Homeopathy Not All It's Quacked Up to Be

Professional skeptic James Randi's offer to pay a million dollars to the maker of any homeopathic remedy that actually works points out the logical fallacies in this branch of 'medicine.'
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In February, magician James Randi offered $1 million in a challenge to the manufacturers of homeopathic products to prove their claims. He also asked major drugstore retailers to discontinue carrying these "fake medicines."

Randi, the recipient of a prestigious MacArthur "genius" grant, is the founder/chair of the James Randi Educational Foundation, which promotes critical thinking by investigating paranormal and supernatural claims. For many years, another million dollars has also been available "to anyone who can show, under proper observing conditions, evidence of any paranormal, supernatural, or occult power or event."

Yet, the money remains in an escrow account, earning interest, unclaimed by hundreds of applicants. Now it's time for the homeopathic community to get at Randi's money. And it doesn't take a psychic to see that this money will also likely earn interest in an escrow account for years to come.

According to the Homeopathic Pharmacopoeia of the United States, homeopathy is "the art and the science of healing the sick by using substances capable of causing the same symptoms, syndromes and conditions when administered to healthy people." It is based on the concept similia similibus curentur, a Latin expression for "let likes be cured by likes." Developed by German physician Samuel Hahnemann in his 1810 publication Organon of Rational Therapeutics (now referred to as Organon of Medicine), homeopathy has held a controversial relationship in the medical profession. The homeopathic medical school, Hahnemann Medical College in Philadelphia, stopped focusing on homeopathy in 1920, and ceased offering even elective courses in homeopathy in the 1940s.

SKEPTIC

SKEPTIC

Yet, these products continue to be sold, resulting in wide-ranging reactions about their efficacy. Other than anecdotal documents, scientific testing has not established that "like cures like." In fact, it's not based on any law of nature or even logic. Follow along with this: a typical remedy involves diluting the relevant ingredients in ever-increasing amounts of distilled water (often mixed with ethyl alcohol) and shaking — or what homeopaths call "succussion" — to the point that barely any molecules of the original substance are left in the preparation. This process results in the "potentization" of the original ingredients and liberates the essence and energy of the substances into the preparation.

In other words, and scientifically contradictory, homeopathic remedies are made powerful by serial dilutions and shakings, even though only trace amounts remain of the original ingredients or none at all. Analogies colorfully describe the equivalent dilution: a pinch of salt in the Atlantic Ocean or, as Hahnemann himself said, a bottle of poison in Lake Geneva.

Take as an example Arsenicum album, a very popular homeopathic ingredient derived from arsenic. Too much can kill you but diluted to the point that it's virtually undetectable is supposedly helpful in curing the very symptoms that arsenic causes: headaches, confusion, diarrhea, drowsiness and convulsions (but presumably not death). And while we're at it, toss in anxiety, asthma, food poisoning, flu, psoriasis, flaky scalp, dry eczema, nasal discharge, sore throat and pink eye. The critical thinker should always wonder about any one product that claims to do so much, let alone with a preparation that is chemically barely more than water.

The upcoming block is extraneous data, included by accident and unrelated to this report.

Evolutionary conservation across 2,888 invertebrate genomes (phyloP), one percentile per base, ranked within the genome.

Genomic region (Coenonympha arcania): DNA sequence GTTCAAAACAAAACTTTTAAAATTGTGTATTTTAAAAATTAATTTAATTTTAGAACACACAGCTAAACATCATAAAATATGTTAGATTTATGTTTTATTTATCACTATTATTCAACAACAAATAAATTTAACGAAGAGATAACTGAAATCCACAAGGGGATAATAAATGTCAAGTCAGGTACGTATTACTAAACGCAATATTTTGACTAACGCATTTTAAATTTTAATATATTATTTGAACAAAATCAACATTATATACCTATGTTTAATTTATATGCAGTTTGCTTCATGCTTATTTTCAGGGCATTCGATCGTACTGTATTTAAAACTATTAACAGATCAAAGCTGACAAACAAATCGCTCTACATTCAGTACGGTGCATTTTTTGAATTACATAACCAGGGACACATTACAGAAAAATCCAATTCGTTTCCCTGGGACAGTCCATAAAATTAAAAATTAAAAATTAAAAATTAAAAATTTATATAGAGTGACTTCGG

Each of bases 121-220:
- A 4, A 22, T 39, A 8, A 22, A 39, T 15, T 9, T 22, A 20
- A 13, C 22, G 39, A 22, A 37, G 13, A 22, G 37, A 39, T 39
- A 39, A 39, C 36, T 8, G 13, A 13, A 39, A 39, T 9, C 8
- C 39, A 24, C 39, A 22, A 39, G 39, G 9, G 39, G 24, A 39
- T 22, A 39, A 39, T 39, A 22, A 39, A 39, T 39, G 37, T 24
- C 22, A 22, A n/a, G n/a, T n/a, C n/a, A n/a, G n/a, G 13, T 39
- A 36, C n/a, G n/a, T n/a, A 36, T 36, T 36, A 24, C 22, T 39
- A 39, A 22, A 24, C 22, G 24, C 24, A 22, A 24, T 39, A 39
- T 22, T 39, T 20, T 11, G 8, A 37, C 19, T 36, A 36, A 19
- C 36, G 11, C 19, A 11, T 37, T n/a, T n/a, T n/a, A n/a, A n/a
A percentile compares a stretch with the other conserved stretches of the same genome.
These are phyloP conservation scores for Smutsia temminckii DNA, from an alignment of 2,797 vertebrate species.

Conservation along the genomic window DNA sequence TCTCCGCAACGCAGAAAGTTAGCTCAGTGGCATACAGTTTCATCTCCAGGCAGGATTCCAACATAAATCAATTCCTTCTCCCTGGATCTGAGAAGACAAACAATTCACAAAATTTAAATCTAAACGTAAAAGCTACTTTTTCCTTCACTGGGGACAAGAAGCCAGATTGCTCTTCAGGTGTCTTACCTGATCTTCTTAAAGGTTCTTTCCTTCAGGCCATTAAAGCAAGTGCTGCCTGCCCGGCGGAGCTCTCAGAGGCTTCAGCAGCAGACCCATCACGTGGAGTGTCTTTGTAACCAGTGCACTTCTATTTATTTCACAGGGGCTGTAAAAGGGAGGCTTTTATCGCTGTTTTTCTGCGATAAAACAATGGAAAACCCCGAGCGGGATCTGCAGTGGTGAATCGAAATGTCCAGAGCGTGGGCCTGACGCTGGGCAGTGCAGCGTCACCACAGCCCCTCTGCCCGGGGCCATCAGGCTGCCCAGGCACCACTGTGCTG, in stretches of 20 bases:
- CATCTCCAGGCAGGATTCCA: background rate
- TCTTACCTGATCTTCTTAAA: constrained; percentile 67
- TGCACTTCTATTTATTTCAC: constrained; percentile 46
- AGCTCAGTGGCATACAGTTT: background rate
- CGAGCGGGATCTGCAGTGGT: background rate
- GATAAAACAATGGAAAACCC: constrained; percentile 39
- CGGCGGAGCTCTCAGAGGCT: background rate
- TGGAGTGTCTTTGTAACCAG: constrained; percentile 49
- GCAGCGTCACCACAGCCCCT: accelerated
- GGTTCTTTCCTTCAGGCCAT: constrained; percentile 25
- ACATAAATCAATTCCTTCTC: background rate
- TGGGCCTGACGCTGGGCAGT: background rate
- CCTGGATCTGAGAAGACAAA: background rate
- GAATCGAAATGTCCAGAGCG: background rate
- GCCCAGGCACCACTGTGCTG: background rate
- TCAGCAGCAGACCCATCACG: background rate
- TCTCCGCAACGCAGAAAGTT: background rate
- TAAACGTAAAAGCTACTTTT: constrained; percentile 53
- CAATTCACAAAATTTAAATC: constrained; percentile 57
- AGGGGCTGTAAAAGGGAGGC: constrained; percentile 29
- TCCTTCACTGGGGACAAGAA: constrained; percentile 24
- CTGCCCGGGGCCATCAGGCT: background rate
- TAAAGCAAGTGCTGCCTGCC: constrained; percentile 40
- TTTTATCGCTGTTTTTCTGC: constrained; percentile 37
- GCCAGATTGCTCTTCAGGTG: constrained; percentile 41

Needless to say, this stretches the skeptical imagination and begs for some scientific research. Or even a personal demonstration: Randi, in his own one-person experiment, swallowed an entire bottle of homeopathic sleeping pills with nary a nodding head.

But let's hear from real scientists. Edzard Ernst, the first professor of complementary medicine in England and former homeopath, scientifically reviews and studies alternative practices. With much controversy, his 2009 American Journal of Medicine article with Michael Baum claimed that "Homeopathy is among the worst examples of faith-based medicine that gathers shrill support of celebrities and other powerful lobbies in place of a genuine and humble wish to explore the limits of our knowledge using the scientific method." The authors concluded after reviewing numerous studies that "so far homeopathy has failed to demonstrate efficacy in randomized controlled trials and systematic reviews of well designed studies."

Really though, what's the harm if at worst it's just another proof of the power of placebo? Surely you wouldn't mind if your cold went away six or seven days after taking the homeopathic preparation!

What are the ethical, moral and public health issues when pushing a homeopathic remedy to prevent malaria that is 99.99 percent water with hardly a trace of quinine? And what about the "natural" preparation that promises to cure HIV/AIDS by "oxygenating the cells" and bringing your T-cells back to normal? Or, as a website exclaims: "Approximately 15,000 European Doctors, Naturopaths, and Homeopaths have supplied this amazing remedy to more than 10 million people during the past 70 years to heal over 50 different diseases."

Being skeptical and thoroughly investigating remedies that defy physics and chemistry can help you avoid taking homeopathic substances that may be safe but not effective. More importantly, these treatments could prevent you from trying ones that actually work. Figuring out what works best with established scientific methodologies is the million-dollar question worth pursuing.

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